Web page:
Wildfire season could be hot, damaging in Florida — thanks to La Niña

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This wildfire season in Florida, Smokey Bear may be in for a workout.

A warm, dry winter linked to the La Niña weather pattern has turned the state into a tinderbox. And the conditions have come on the tail of a very wet and fecund El Niño that spurred lots of plant growth, meaning there’s plenty of fuel to burn. Already, hundreds of fires have scorched the state, including a 7,500-acre fire that swept across the Picayune Strand state forest in Collier County last week and wafted the smell of smoke across South Florida.

With temperatures expected to remain above average, state officials are increasingly worried that Florida could see a repeat of 1998, when wildfires engulfed more than a half million acres, forced the evacuation of all of Flagler County and destroyed at least 50 houses in a single night in Port St. Lucie.

This is eerily similar to the 1998 fire season which was one of the worst in decades.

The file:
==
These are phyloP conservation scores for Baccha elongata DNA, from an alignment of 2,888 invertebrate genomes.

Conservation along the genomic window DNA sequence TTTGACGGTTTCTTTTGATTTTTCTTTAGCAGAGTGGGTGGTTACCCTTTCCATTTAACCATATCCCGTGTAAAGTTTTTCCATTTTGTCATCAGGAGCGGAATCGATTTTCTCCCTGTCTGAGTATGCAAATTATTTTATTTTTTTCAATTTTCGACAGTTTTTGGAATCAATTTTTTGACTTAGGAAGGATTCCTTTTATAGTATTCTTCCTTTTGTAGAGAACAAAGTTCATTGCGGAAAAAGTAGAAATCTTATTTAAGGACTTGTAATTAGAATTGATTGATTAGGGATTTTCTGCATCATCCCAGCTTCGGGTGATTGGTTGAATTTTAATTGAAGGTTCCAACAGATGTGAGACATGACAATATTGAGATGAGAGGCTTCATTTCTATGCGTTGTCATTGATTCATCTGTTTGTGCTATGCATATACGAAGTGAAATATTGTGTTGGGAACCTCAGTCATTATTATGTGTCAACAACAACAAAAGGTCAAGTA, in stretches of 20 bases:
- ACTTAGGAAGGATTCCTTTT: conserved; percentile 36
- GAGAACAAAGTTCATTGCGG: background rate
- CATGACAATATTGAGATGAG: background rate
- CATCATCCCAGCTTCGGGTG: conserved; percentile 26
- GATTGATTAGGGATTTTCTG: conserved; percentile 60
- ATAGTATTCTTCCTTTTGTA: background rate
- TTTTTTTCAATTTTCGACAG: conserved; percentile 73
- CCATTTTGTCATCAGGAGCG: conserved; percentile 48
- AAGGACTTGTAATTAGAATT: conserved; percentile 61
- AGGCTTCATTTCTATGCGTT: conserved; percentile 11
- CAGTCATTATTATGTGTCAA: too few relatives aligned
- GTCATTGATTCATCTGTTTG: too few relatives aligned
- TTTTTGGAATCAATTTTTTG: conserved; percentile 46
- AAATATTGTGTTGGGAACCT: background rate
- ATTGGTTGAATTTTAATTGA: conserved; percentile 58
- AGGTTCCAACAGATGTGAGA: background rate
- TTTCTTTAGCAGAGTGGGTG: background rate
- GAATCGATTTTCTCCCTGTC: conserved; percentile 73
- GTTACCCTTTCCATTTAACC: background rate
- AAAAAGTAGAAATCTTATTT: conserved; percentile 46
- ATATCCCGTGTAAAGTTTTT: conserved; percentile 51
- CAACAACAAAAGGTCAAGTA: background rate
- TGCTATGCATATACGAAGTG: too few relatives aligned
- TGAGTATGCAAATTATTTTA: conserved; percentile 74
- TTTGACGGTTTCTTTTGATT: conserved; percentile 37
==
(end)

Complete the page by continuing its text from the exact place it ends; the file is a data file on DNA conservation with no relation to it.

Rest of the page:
Agriculture Commissioner Adam Putnam

“This is eerily similar to the 1998 fire season, which was one of the worst in decades,” Agriculture Commissioner Adam Putnam said this week. “We are coming off of the heels of a very wet 2016, which all over the state caused a tremendous amount of growth of underbrush that, when it stops raining, becomes significant fuels for wildfires.”

So far this year, the state has tallied more than 750 fires, consuming over 25,000 acres. While that’s relatively little to date, forecasters expect more dry months ahead. Weather conditions also have so far prevented land managers from conducting many of the controlled burns that help limit the severity of fires.

Last year, with so much rain, the state performed controlled burns on just 200,000 acres, Putnam said. But that’s down from an annual average of about 2 million acres. At Everglades National Park, park staff burned just 92,000 out of 250,000 acres targeted. Now, they won’t be able to burn anymore without more rain, said James Sullivan, the park’s acting fire chief.

Controlled burns are used to rid forests of dried brush and, in the park’s case, to establish breaks that help firefighters control wildfires that are a necessary part of the Everglades habitat, as well as other Florida ecosystems, and needed for much of its plants and animals to survive. Areas of the park should burn every three to eight years to maintain a healthy ecosystem.